Late-onset Alzheimer’s disease (AD) is the World’s most prevalent form of dementia and one of most common age-releated diseases. The abnormal accumulation of amyloid β-peptides (Aβ) is considered the main pathogenetic event responsible for the loss of synapses and neurons and the consequent cognitive decline. Although aging represents the single most important risk factor for Alzheimer’s disease, the molecular events that connect normal aging to AD are unkown. Recently it has been shown that during normal aging, Aβ generation in the brain is induced by a switch from the TrkA to p75NTR neurotrophin receptor, that leads to the activation of neutral sphingomyelinase and liberation of the lipid second messenger ceramide, which in turn is responsible for the molecular stabilization of BACE1 and the production of Aβ. An increased expression of insulin-like growth factor receptor (IGF1-R) during aging is responsible for the switch of the two neurotrophin receptors (Costantini et al. EMBO J. 2006), thus representing an interesting target for prevention. However, the molecular mechanism(s) that regulate the IGF1-R expression in brain during aging are not known. Here, by using long-term neuronal cultures as a model of aging (Lesuisse et al J. Neurobiol. 2002), we report data showing that soluble factors released from glial cells modulate IGF1-R expression in neurons during senescence. In fact: i) IGF1-R expression does not increase in neuronal cell cultures where the proliferation of glial cells was prevented by cytosine β-D-arabinofuranoside hydrochloride (Ara-C) treatment; ii) the addition of conditioned medium from a 24-days-old neuronal culture (high percentage of glial cells and high expression of IGF1R) to a 3-days-old neuronal culture (low percentage of glial cells and low expression of IGF1R) induces an increase of IGF1-R expression; iii) co-culturing Ara-C-treated neurons with primary astrocytes in the presence of a transwell that physically separates the two cell populations, but allows the passage of soluble factors, increases the expression of IGF1-R in neurons. Studies are now under investigation in order to identify the glial-derived soluble factors responsible for the modulation of IGF1-R expression.

Soluble factors released from astrocytes modulate the insulin-like growth factor receptor (IGF1-R) expression in cortical neurons during in vitro senescence.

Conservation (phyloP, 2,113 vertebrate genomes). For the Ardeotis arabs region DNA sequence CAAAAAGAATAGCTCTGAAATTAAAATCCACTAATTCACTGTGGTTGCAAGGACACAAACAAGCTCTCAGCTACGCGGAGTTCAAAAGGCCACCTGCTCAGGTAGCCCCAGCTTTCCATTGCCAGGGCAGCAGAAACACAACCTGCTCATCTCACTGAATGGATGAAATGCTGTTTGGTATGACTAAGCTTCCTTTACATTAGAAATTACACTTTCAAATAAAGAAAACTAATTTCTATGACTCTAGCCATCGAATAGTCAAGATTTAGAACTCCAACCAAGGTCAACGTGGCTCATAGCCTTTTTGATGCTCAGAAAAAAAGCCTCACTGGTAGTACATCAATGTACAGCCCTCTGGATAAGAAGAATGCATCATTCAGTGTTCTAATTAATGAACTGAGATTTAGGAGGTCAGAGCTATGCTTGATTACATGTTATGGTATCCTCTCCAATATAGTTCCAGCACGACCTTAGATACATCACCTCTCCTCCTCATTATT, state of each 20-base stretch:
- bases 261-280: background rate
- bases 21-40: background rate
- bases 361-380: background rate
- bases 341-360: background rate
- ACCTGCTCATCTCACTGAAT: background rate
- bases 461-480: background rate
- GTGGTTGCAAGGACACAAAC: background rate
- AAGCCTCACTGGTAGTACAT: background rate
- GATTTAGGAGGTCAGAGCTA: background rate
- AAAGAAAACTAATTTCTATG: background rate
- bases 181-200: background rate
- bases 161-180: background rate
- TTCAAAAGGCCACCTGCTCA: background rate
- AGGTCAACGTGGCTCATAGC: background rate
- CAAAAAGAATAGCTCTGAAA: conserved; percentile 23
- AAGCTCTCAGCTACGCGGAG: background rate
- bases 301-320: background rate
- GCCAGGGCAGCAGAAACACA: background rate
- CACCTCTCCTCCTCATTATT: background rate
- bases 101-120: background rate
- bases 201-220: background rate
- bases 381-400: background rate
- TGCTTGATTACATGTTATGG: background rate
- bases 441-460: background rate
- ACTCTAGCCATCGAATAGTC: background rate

COSTANTINI, Claudio;ROSSI, Filippo;MONTRESOR, Alessio;JOHANSSON, Jan Evert;BUFFELLI, Mario Rosario;DELLA BIANCA, Vittorina
2007

Abstract

Late-onset Alzheimer’s disease (AD) is the World’s most prevalent form of dementia and one of most common age-releated diseases. The abnormal accumulation of amyloid β-peptides (Aβ) is considered the main pathogenetic event responsible for the loss of synapses and neurons and the consequent cognitive decline. Although aging represents the single most important risk factor for Alzheimer’s disease, the molecular events that connect normal aging to AD are unkown. Recently it has been shown that during normal aging, Aβ generation in the brain is induced by a switch from the TrkA to p75NTR neurotrophin receptor, that leads to the activation of neutral sphingomyelinase and liberation of the lipid second messenger ceramide, which in turn is responsible for the molecular stabilization of BACE1 and the production of Aβ. An increased expression of insulin-like growth factor receptor (IGF1-R) during aging is responsible for the switch of the two neurotrophin receptors (Costantini et al. EMBO J. 2006), thus representing an interesting target for prevention. However, the molecular mechanism(s) that regulate the IGF1-R expression in brain during aging are not known. Here, by using long-term neuronal cultures as a model of aging (Lesuisse et al J. Neurobiol. 2002), we report data showing that soluble factors released from glial cells modulate IGF1-R expression in neurons during senescence. In fact: i) IGF1-R expression does not increase in neuronal cell cultures where the proliferation of glial cells was prevented by cytosine β-D-arabinofuranoside hydrochloride (Ara-C) treatment; ii) the addition of conditioned medium from a 24-days-old neuronal culture (high percentage of glial cells and high expression of IGF1R) to a 3-days-old neuronal culture (low percentage of glial cells and low expression of IGF1R) induces an increase of IGF1-R expression; iii) co-culturing Ara-C-treated neurons with primary astrocytes in the presence of a transwell that physically separates the two cell populations, but allows the passage of soluble factors, increases the expression of IGF1-R in neurons. Studies are now under investigation in order to identify the glial-derived soluble factors responsible for the modulation of IGF1-R expression.
neurons; astrocytes; IGF1-R; aging
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Utilizza questo identificativo per citare o creare un link a questo documento: https://hdl.handle.net/11562/342743
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